Over the course of American history, the Executive Branch and, in particular, the presidency, has grown in scope and influence. As the U.S. has become more heavily involved in foreign affairs over the past century, presidents have benefitted from daily briefings that inform them of potential global trouble spots and the pros and cons of intervention in various locations. This audio story is about the beginning and growth in importance of the presidential daily briefing. Specifically, the story tells how global crises have shaped its importance as part of the president’s responsibilities.
Story Length: 4:25
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Over the course of American history, debates have raged over the extent of presidential powers. When the founding fathers wrote the Constitution, they intended for there to be limits on what presidents could do without congressional approval or oversight. Nonetheless, presidents from Andrew Jackson and Abraham Lincoln in the 19th century to Franklin Roosevelt and Ronald Reagan in the 20th century exercised an extraordinary amount of power. This story looks at presidential power in the 21st century, focusing on the “war on terror”. Listen to hear to what extent, and for what length of time, presidents should be granted expanded power.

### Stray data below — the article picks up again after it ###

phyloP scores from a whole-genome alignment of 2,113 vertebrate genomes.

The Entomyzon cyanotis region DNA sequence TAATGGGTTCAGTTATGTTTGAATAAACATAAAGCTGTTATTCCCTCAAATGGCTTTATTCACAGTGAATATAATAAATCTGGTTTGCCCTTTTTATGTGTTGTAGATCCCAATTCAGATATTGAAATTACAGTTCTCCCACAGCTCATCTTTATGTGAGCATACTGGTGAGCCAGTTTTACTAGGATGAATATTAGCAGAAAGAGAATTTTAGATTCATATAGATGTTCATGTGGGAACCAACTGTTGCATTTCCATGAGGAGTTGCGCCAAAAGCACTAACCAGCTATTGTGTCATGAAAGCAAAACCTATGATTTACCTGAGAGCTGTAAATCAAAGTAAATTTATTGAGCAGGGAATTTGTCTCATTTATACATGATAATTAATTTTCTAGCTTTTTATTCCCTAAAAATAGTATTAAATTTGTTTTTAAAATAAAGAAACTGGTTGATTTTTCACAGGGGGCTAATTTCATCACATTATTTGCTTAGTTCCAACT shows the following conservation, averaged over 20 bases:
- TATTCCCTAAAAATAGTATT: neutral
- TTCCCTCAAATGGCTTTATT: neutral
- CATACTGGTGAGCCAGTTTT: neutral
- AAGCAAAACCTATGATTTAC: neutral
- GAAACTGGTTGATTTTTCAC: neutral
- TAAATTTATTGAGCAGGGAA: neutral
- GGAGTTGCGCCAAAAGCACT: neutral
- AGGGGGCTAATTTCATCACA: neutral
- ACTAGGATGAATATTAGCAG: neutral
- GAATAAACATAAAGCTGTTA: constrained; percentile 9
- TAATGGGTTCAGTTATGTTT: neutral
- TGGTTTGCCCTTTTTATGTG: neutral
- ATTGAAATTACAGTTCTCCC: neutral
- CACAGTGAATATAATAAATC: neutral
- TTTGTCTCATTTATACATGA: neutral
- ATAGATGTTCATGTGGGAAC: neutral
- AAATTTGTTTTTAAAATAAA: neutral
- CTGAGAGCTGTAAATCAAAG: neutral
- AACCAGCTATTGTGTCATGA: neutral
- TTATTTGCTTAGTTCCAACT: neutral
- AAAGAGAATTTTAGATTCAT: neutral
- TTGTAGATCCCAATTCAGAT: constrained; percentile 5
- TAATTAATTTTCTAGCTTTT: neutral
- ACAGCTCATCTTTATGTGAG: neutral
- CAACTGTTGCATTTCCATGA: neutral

Richard Nixon is the only American president to resign from office before his term was completed. Nixon’s name has long been synonymous with abuse of power and presidential scandal. Watergate, the scandal which defined and ultimately ended the Nixon presidency, is also synonymous with corruption. Until 2007, the Nixon library was the only place in America where an alternative narrative about the scandal could be heard. Listen to hear how this narrative changed when ownership of the Nixon Presidential Library changed hands.
These levels of listening complexity can help teachers choose stories for their students. The levels do not relate to the content of the story, but to the complexity of the vocabulary, sentence structure and language in the audio story.
NOTE: Listenwise stories are intended for students in grades 5-12 and for English learners with intermediate language skills or higher.
These stories are easier to understand and are a good starting point for everyone.
These stories have an average language challenge for students and can be scaffolded for English learners.
These stories have challenging vocabulary and complex language structure.